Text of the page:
Thursday, March 08, 2007
Young Athletes and Controversy
This week has been a very challenging one!
Mckenna's dance teacher has put out a studio wide challenge to the Competition Teams that Matt and I are totally against, and I am not sure how to handle it. I know this is related to family and should technically be posted on the Brower Productions site, but it is so much more related to me than to Mckenna that it stays here.
McKel last month challenged the girls to cut out all carbonation or should we say soda pop. This I was okay with because it really is a bad thing for everyone. Carbination is a waste of calories, the sugars in the soda are hyper-inducive and it just dehydrates the living daylights out of you. So, I think that for a very active athlete it just is a wasteful drink.
But this month they were challenged to have less than 10 grams of sugar in each item they eat. Okay, simple sugars are not the best for you, but with all things, if it is in moderation it is okay. Here's the problem; Mckenna came home the first day after the sugar challenge and was bawling as she walked through the door because as she said, "I didn't get a drink for lunch today, the milk we have had 11 grams of sugar and the chocolate milk had 25 grams." As she was walking in she headed to the kitchen looking for a snack, looked at the labels and started having an anxiety attack. So, I grabbed her,snuggled her and tryed to calm her down at the same time as I explained to her that she was allowed to have milk, that McKel meant candy, not all sugar. But she said that McKel told them anything with more than 10 grams , so after I calmed her down I called McKel- but had to leave a message instead.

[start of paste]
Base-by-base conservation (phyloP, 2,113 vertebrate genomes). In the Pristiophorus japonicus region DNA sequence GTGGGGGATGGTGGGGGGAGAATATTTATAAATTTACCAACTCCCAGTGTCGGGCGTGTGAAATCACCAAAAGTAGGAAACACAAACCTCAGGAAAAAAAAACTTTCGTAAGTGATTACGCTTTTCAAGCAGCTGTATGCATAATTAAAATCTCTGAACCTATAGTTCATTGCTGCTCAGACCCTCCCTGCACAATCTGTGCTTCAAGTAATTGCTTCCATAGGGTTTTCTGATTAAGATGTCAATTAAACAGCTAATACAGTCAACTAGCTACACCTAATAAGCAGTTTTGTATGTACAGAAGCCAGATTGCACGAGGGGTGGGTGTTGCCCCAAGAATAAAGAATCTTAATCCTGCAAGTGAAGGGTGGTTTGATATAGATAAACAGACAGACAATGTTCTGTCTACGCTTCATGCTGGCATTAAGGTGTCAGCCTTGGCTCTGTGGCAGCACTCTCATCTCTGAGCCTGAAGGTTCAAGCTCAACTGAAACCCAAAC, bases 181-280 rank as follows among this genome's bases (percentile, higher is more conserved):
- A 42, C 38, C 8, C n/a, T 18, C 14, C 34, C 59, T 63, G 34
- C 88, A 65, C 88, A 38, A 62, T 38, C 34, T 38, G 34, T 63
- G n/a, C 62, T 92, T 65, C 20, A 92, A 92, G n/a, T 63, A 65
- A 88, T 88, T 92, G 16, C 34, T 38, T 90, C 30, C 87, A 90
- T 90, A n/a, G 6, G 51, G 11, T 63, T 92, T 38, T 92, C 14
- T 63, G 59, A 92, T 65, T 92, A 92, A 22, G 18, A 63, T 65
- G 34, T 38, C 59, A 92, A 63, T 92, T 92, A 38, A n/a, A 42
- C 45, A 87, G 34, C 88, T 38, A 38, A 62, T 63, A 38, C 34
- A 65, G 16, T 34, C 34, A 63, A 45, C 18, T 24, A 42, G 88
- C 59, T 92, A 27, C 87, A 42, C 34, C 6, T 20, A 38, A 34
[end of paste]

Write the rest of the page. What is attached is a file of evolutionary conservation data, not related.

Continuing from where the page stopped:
The next day, I talked to McKel (she called me,) and explained to her that Mckenna was not the average child, that she already self restricted herself to certain foods and that there was no way that she was going to be giving up milk, the pediasure that she drinks 2x a month to keep her weight up (26g- complex) or anything else for that matter (yes, I was ultra sensitive to the situation, I was probably ranting ,which when I apologized she didn't feel I was, good, grief, Mckenna is only 10 years old!)
So, I guess another Mother called and told McKel that her daughter didn't have milk with her cereal because of the sugar challenge, so the next dance day McKel sent home a revised note:
Here it is in it's entirety:
Like I said before, Mckenna is 10 years old, she is way too young to be so obsessive about label reading which is what happened after this note came home because she was trying to make sure she didn't go over 75 grams in the day. McKel also asked them to write everything they ate down. I talked to Matt about it, so he and I sat Mckenna down explained to her about complex sugars and simple sugars and that if she was going with all sugars then she wouldn't be able to eat apples, banana's etc... because they were high in complex sugar. She said that she understood, but the next day it started over with her asking me for a notebook.